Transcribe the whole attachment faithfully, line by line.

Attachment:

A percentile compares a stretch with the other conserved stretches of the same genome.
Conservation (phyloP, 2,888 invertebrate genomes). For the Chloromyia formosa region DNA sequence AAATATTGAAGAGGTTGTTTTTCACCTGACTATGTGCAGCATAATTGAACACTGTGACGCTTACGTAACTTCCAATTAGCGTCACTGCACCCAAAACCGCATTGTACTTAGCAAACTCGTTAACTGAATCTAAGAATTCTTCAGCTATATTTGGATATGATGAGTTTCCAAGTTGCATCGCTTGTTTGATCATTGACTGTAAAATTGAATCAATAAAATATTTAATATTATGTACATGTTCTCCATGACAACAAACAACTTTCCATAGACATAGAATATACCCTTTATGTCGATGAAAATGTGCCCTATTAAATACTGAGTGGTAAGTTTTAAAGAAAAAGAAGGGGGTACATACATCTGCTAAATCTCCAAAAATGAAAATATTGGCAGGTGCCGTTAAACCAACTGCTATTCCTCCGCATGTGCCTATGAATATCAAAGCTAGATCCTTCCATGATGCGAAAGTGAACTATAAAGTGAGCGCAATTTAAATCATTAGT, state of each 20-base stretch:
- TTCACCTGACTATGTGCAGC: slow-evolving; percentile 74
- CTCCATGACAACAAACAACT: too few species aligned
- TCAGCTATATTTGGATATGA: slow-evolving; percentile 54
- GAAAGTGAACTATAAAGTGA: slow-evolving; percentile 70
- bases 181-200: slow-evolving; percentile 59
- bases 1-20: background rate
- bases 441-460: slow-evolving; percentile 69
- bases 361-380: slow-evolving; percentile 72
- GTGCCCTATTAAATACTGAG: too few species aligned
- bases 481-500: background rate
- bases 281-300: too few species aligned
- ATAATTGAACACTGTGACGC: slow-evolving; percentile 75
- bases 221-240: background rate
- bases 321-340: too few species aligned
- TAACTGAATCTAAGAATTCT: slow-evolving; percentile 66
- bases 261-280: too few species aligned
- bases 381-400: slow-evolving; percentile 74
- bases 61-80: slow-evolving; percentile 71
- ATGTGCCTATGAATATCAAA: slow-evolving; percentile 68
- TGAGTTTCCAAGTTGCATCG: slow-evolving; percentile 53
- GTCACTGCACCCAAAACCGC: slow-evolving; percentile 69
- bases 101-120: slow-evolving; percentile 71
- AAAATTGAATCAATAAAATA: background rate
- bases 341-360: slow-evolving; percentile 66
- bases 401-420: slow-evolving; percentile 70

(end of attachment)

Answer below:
A percentile compares a stretch with the other conserved stretches of the same genome.
Conservation (phyloP, 2,888 invertebrate genomes). For the Chloromyia formosa region DNA sequence AAATATTGAAGAGGTTGTTTTTCACCTGACTATGTGCAGCATAATTGAACACTGTGACGCTTACGTAACTTCCAATTAGCGTCACTGCACCCAAAACCGCATTGTACTTAGCAAACTCGTTAACTGAATCTAAGAATTCTTCAGCTATATTTGGATATGATGAGTTTCCAAGTTGCATCGCTTGTTTGATCATTGACTGTAAAATTGAATCAATAAAATATTTAATATTATGTACATGTTCTCCATGACAACAAACAACTTTCCATAGACATAGAATATACCCTTTATGTCGATGAAAATGTGCCCTATTAAATACTGAGTGGTAAGTTTTAAAGAAAAAGAAGGGGGTACATACATCTGCTAAATCTCCAAAAATGAAAATATTGGCAGGTGCCGTTAAACCAACTGCTATTCCTCCGCATGTGCCTATGAATATCAAAGCTAGATCCTTCCATGATGCGAAAGTGAACTATAAAGTGAGCGCAATTTAAATCATTAGT, state of each 20-base stretch:
- TTCACCTGACTATGTGCAGC: slow-evolving; percentile 74
- CTCCATGACAACAAACAACT: too few species aligned
- TCAGCTATATTTGGATATGA: slow-evolving; percentile 54
- GAAAGTGAACTATAAAGTGA: slow-evolving; percentile 70
- bases 181-200: slow-evolving; percentile 59
- bases 1-20: background rate
- bases 441-460: slow-evolving; percentile 69
- bases 361-380: slow-evolving; percentile 72
- GTGCCCTATTAAATACTGAG: too few species aligned
- bases 481-500: background rate
- bases 281-300: too few species aligned
- ATAATTGAACACTGTGACGC: slow-evolving; percentile 75
- bases 221-240: background rate
- bases 321-340: too few species aligned
- TAACTGAATCTAAGAATTCT: slow-evolving; percentile 66
- bases 261-280: too few species aligned
- bases 381-400: slow-evolving; percentile 74
- bases 61-80: slow-evolving; percentile 71
- ATGTGCCTATGAATATCAAA: slow-evolving; percentile 68
- TGAGTTTCCAAGTTGCATCG: slow-evolving; percentile 53
- GTCACTGCACCCAAAACCGC: slow-evolving; percentile 69
- bases 101-120: slow-evolving; percentile 71
- AAAATTGAATCAATAAAATA: background rate
- bases 341-360: slow-evolving; percentile 66
- bases 401-420: slow-evolving; percentile 70